New government pilot aims to boost support for victims of rape in court

An online victim survey for people who have experienced sexual violence has also been launched

<p>Independent Sexual Violence Advisors (ISVAs) will be available for victims as part of the pilot</p>

Independent Sexual Violence Advisors (ISVAs) will be available for victims as part of the pilot

The Ministry of Justice (MoJ) has today launched a new pilot project that aims to boost support for victims of rape in court.

Independent Sexual Violence Advisors (ISVAs) will be available for victims in Crown Courts in London, Leeds and Newcastle, while all court staff, police and prosecutors working on rape cases will receive specialist trauma training.

Victims can also apply to the court to submit pre-recorded footage of cross-examinations, sparing them the stress of giving evidence during a live trial.

This new video technology has already been introduced at 37 courts.

The government is also rolling out Operation Soteria, a “new approach to investigating rape that focuses on the suspects not the victims”.

This will see academics working alongside police forces to examine their handling of rapes cases and make recommendations for changes.

An online victim survey for people who have experienced sexual abuse is also being launched today for the MoJ to ascertain what support services victims need.

The changes follow a recommendation made by inspectors and the Justice Select Committee for specialist courts to be established to process sexual violence cases in a bid to reduce a backlog of cases.

London, Leeds and Newcastle have been selected for the pilot as they are currently dealing with a higher-than-average number of sex offence cases.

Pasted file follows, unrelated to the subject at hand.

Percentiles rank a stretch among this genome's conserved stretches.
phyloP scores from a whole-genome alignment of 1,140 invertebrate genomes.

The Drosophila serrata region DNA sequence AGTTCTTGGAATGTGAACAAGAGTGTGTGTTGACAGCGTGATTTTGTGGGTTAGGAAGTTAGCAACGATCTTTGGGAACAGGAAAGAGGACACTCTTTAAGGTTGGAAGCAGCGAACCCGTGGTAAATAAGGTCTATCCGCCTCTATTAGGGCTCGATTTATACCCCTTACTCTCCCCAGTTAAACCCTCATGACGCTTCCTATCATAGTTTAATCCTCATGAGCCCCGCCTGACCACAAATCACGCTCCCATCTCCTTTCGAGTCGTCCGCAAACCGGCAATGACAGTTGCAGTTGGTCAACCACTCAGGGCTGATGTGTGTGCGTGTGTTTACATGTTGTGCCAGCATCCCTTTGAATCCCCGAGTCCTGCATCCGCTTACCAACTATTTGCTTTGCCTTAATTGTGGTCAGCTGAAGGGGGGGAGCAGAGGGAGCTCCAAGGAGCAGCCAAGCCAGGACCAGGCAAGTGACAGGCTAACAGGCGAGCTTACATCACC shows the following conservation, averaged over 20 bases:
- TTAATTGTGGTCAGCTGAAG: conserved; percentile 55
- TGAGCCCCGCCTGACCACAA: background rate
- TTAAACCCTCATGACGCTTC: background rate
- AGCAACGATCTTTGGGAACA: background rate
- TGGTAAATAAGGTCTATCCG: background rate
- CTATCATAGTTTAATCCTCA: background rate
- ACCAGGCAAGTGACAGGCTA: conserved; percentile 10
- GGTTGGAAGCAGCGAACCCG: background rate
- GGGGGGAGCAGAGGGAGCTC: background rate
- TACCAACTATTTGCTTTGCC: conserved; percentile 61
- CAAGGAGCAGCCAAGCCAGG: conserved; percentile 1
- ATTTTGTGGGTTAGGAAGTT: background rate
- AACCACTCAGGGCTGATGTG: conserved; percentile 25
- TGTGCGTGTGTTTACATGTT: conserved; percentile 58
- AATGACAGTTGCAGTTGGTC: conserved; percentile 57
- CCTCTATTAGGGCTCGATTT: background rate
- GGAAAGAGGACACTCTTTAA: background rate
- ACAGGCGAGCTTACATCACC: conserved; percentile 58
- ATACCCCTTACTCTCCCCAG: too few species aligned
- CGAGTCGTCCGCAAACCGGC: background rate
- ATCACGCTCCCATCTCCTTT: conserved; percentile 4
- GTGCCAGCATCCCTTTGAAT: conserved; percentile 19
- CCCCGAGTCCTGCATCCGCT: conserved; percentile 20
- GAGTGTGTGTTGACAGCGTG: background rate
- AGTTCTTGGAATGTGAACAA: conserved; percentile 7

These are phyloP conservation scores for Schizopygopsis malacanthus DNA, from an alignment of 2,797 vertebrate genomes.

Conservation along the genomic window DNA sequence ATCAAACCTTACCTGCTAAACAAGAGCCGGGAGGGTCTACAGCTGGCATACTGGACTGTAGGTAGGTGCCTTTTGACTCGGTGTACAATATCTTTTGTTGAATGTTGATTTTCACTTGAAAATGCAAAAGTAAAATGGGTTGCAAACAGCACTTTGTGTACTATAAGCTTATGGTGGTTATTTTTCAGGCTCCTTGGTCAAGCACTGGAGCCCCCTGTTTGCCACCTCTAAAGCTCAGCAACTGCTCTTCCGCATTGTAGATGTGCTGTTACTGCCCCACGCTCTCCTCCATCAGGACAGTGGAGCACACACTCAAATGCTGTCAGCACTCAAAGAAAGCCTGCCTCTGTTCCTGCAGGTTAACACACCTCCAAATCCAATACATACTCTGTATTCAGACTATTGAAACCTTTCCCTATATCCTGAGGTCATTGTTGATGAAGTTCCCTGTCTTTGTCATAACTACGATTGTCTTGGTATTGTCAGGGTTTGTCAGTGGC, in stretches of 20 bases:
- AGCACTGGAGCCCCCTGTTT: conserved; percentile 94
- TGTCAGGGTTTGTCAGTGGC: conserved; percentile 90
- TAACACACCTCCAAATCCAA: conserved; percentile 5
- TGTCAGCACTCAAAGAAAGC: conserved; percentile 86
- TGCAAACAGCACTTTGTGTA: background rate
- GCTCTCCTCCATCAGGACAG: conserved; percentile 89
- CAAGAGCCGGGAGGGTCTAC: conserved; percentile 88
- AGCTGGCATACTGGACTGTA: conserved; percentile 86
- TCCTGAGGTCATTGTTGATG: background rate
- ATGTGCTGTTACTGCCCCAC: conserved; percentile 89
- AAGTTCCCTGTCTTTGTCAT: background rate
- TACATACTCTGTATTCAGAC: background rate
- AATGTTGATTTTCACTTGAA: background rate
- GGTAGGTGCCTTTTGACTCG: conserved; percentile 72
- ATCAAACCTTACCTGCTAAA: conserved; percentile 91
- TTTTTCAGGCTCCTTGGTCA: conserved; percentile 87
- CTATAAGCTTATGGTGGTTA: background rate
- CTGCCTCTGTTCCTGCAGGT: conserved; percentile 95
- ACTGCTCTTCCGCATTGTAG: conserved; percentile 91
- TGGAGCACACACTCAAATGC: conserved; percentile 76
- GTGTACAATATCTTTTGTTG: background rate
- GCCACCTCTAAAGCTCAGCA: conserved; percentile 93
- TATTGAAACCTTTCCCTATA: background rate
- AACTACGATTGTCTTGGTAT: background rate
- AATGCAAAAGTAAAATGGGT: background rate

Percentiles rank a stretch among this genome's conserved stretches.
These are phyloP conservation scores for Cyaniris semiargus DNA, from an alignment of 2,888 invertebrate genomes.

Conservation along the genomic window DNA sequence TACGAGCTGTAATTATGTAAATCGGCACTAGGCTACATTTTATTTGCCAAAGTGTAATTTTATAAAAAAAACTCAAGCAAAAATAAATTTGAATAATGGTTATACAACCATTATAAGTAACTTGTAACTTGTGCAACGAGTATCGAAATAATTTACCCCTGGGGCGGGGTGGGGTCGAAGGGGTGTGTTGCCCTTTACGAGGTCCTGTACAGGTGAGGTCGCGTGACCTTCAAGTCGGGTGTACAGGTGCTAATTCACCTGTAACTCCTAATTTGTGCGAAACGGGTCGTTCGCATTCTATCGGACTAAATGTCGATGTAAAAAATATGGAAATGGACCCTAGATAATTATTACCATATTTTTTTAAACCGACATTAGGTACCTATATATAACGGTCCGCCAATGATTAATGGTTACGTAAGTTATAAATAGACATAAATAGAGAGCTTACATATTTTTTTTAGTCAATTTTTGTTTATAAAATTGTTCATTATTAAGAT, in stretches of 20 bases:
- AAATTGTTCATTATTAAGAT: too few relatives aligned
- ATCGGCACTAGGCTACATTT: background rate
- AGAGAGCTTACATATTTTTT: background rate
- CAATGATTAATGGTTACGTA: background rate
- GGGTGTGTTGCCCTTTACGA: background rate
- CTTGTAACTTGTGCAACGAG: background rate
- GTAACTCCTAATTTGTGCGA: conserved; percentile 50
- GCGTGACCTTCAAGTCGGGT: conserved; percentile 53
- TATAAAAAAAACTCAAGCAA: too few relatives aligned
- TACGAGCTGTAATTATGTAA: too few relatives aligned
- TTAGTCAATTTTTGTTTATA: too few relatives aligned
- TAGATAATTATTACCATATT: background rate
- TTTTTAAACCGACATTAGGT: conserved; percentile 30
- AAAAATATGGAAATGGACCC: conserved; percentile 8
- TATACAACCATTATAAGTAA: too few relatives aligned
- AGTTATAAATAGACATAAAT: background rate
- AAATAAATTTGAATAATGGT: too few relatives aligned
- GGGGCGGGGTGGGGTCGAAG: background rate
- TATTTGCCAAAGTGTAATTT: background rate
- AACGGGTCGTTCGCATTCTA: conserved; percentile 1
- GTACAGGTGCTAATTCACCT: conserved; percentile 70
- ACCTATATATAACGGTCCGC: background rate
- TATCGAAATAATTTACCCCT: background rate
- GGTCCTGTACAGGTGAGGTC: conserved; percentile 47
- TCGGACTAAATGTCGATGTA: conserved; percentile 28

The news comes almost one year after a damning watchdog report found that dangerous people “are going free” because rapes are not being prosecuted.

An inspection found that the police and Crown Prosecution Service (CPS) lacked the capacity and specialist training to properly investigate the rising number of cases.

In the time period covered by the report, under three per cent of rapes recorded by police resulted in a successful prosecution - just 1,439 out of 56,000.

And in February, a government report indicated that rape victims were waiting an average of 706 days from reporting an offence to a case reaching court, a factor which may influence a victim’s decision to pursue a case.

While the government has blamed court delays on the pandemic, barristers cite a lack of funding.

Rape Crisis have said that while they welcome the developments, the government’s ambition to double the number of adult rape cases reaching court by the end of this parliament “is still very far off”.

It adds: “In the meanwhile, victims and survivors continue to have traumatic experiences of the justice system while rapists go free.”

In a statement, Amelia Handy, policy lead at Rape Crisis England & Wales, says: “It is clear that there is much activity underway to improve parts of the justice system for victims and survivors who have been subjected to rape and sexual abuse, but we haven’t yet seen the implementation of these developments reflected in the data.

“Whilst we appreciate that positive change is never instant, figures show that a very large majority of rape survivors are not getting their cases taken into the courtroom. We are particularly concerned about the persistent issue around criminal justice agencies failing to collect data on survivors who face inequalities based on their race, class, sex, sexuality, gender and many other factors.

“Women and girls need reassurance that allegations of rape and sexual abuse will be taken seriously, and one of the key ways this will be achieved is by their cases progressing from the police to the CPS, and then crucially the CPS committing to take rape cases into the courtroom.

“Rape Crisis England & Wales and our member Centres will continue to support victims and survivors independent of whether they report or not.”

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